Release Date: March 11, 2017
buzz Factor: 7.9 / 10
Best Songs: “Butterfly” and “Mermaid”

Within the last decade, indie rock bands have shifted from their grunge-y, rough-around-the-edges roots in favor of a more clean, refined approach. Many bands have traded in their leather for sweatpants, given their fuzz pedals away for lack of use, and decided to give their raw sound a more danceable approach. Garage rock heavyweights such as The Black Keys and The Strokes have embraced the disco of the late 70’s to varying degrees of success, but there will always be room for the ugly cousin of this type of glitz and excess: heavy rock music. As bands like The Killers put out hits on the radio, heavy bands such as Wolfmother have had their hits blasted in unlikely environments such as on video game soundtracks and in sports arenas. Wolfmother are a throwback to the days when Zeppelin and Sabbath were badges of honor sewn on to jean jackets by the moms of the kids who would skip gym class to go smoke cigarettes.

However, they are also a product of the stoner metal movement, which I would argue is a highly influential genre in certain realms of today’s rock scene. Pop-friendly bands including Queens of the Stone Age (born out of the dissolution of the legendary stoner metal group Kyuss), Nirvana (“Bleach” is a raw kick in the groin), and even Tame Impala (look up “The Serpentine” on Youtube) have all started out as stoner metal bands. What is the trend here? Stoner metal allows young men and women to partake in all of their RAWK fantasies with all the indulgent solos, face-melting riffs, and raw power without being judged on the basis of pretense.

This brings us to Earth Witch, a local stoner metal band that has just released their excellent debut, “Out of the Shadow.” They stand alongside veterans of the genre such as The Sword and Fu Manchu with relative ease. The songs blast their riffs straight into your skull and shake it up and down so violently that you could power a small village with your headbanging. This album has all the hallmarks of a classic stoner metal album: riffs that feel less like song structures and more like a journey from one end of the continent to the other, bass placed prominently in the mix, and distortion. So. Much. Distortion. The singing sounds like a sermon given atop an active volcano, rallying the congregation to repent their sins, for rapture and the covenant are upon us, and all shall be damned into the fire pits of Hell.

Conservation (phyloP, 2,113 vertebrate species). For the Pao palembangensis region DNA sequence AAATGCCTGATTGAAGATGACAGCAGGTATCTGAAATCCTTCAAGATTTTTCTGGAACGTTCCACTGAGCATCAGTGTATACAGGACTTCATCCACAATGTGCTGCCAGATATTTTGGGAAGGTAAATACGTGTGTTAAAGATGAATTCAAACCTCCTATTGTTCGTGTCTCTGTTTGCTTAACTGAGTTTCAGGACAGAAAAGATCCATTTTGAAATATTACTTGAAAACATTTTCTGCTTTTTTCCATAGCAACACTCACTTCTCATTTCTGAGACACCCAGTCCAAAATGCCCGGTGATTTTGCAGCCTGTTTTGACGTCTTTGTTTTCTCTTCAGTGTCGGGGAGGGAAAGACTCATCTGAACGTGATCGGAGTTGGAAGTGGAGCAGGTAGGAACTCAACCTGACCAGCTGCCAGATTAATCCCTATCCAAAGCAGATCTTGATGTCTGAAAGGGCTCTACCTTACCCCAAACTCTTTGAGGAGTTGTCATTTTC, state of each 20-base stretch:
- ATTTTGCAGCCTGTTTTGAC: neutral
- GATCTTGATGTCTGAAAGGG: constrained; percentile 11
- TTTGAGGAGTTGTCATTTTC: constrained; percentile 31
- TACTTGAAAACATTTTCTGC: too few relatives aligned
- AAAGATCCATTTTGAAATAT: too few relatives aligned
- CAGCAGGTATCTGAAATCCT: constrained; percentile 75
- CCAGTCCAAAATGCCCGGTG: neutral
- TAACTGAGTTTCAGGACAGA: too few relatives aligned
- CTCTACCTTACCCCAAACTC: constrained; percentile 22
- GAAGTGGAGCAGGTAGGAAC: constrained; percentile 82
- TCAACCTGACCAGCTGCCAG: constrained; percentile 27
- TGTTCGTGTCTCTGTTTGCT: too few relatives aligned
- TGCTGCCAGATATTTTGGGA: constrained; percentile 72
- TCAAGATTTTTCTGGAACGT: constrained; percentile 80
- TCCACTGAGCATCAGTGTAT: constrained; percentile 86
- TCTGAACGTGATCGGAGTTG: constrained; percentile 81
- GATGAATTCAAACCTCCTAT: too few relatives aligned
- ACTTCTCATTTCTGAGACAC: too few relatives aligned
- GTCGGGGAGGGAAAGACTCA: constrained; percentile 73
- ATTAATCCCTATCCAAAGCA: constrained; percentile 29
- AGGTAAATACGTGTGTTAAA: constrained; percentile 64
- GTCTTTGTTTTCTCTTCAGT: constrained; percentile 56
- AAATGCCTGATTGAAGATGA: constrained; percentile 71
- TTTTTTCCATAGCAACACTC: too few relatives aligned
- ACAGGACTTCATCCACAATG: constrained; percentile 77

Through the depth of all the darkness, there are still moments of melancholy reflection, as evidenced by the brooding opening of “Butterfly.” This song is a personal highlight for me because it has very specific sections that read like chapters in an epic novel. The troubled backstory fraught with soul-searching soliloquies, the quest for a semblance of truth, a power struggle, and finally the wrath that lies in the wake of the unsatisfied protagonist’s downfall.

Earth Witch give the world a piece of the golden stoner metal ideal. Instead of singing about a troubled love drama over a four-on-the-floor beat, Earth Witch whisks you away into a magical realm of crunchy guitars alongside dragons sleeping within miles of wizards casting spells and vikings battling for vengeance. Through their darkness you can see the light of pure rock glory, and for Earth Witch the future certainly looks bright.

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